What is your reason for being? What is your reason to wake up in the morning? What is the source of value in your life and what makes your life worth living? What is your Ikigai?
Wikipedia describes Ikigai (pronounced Ick-ee-guy) as a Japanese concept that simply put means “a reason for being.” The word Ikigai in English roughly means “thing that you live for”.. Not coincidentally, growing research has found that having that feeling can extend and enrich your life: It cuts the risk for heart disease, stroke, Alzheimer’s disease, and depression, and the resulting stress reduction has even been shown to improve your sleep quality. Each individual’s ikigai is personal to them and is specific to their lives, values and beliefs. It reflects the inner self of an individual and expresses that faithfully.
Ikigai has originated in Okinawa, Japan, a remote island to the south west of Japan, in the famously called Blue Zone. It has an unusually large population of centenarians or people who live past their 100 years. The inhabitants of this island carry the secret to longevity and vitality and a long, happy and purposeful life. In Okinawa, Ikigai is a revered tradition and is “a reason to get up in the morning”; a reason for Japanese that don’t have the desire to retire to continue to do their favorite job as long as possible if their health is good. It is also suggested that ikigai is one of the reasons people in that area live longer lives.
Ikigai is not linked to one’s financial status or the success he acquires in life but rather to one’s own purpose. Even if a person feels that the present is unfulfilling and miserable, but he still has a goal in mind, he/she may feel ikigai.
Discovering your own ikigai will lead you to fulfilment, happiness, balance and make you live longer.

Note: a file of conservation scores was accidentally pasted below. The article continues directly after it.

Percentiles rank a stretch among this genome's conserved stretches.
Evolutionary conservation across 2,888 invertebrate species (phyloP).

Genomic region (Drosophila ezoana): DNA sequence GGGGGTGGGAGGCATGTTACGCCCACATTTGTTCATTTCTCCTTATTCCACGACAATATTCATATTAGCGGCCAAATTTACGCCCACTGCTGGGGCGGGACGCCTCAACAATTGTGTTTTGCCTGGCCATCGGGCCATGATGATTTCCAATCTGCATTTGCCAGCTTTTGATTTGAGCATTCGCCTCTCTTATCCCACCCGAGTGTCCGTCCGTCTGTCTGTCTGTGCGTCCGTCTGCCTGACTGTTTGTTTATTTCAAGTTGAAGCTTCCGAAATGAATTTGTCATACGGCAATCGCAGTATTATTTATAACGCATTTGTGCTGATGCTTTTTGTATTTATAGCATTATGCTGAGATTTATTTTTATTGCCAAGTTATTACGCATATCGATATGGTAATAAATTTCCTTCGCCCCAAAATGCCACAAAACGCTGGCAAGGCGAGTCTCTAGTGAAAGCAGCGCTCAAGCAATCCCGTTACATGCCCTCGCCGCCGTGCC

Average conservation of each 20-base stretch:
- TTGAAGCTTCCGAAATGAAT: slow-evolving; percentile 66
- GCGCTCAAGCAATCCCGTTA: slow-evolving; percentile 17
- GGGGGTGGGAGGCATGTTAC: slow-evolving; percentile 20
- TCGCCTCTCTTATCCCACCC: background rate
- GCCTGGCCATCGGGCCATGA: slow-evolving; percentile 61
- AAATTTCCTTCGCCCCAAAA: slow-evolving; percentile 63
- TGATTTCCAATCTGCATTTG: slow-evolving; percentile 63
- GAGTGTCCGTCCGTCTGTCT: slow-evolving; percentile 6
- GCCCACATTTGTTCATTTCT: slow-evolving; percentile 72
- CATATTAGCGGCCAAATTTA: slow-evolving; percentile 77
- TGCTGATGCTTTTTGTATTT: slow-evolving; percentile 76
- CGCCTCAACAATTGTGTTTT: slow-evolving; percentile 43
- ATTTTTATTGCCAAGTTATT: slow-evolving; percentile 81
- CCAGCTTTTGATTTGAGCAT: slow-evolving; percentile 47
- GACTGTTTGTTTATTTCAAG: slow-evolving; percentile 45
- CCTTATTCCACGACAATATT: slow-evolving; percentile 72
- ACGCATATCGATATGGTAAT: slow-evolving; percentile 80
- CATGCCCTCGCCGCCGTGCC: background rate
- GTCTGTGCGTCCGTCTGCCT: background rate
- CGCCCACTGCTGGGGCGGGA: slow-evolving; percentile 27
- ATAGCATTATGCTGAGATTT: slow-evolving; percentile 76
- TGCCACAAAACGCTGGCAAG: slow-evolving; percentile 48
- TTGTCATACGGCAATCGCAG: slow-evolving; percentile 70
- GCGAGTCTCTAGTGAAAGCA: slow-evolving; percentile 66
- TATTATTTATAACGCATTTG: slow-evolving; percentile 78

So what is Ikigai and how can you find yours?
Ikigai is the convergence of four areas in your life
What you love (your passion)
What you are good at (your vocation)
What the world needs (your mission)
What you can get rewarded or paid for (your profession)
In order to find your Ikigai? Ask yourself the following four questions:
1. What do I love?
2. What am I good at?
3. What does the world need?
4. What can I be paid or rewarded for now or in the future
Reflect on each question and take your time while writing your answers.
In their book “Ikigai The Japanese Secret to a Long and Happy Life”, Hector Garcia and Francesc Miralles break down the ten rules that can help anyone find their own ikigai.
1. Stay active and don’t retire
2. Leave urgency behind and adopt a slower pace of life
3. Only eat until you are 80 per cent full
4. Surround yourself with good friends
5. Get in shape through daily, gentle exercise
6. Smile and acknowledge people around you
7. Reconnect with nature
8. Give thanks to anything that brightens our day and makes us feel alive.
9. Live in the moment
10. Follow your ikigai
The problem for millions of people is that they stop being curious about new experiences as they assume responsibilities and build routines. Their sense of wonder starts to escape them. They just carry on with their daily lives with no purpose, no passion and no sense.
But you can change that, and start looking for meaning and fulfilment in what you do daily. Follow your passion because it knows the way.
Philosopher and civil rights leader Howard W Thurman said, “Ask what makes you come alive and go do it… Because what the world needs is people who have come alive.”
What is the one simple thing you could do or be today that would be an expression of your ikigai? Ponder that and go do it!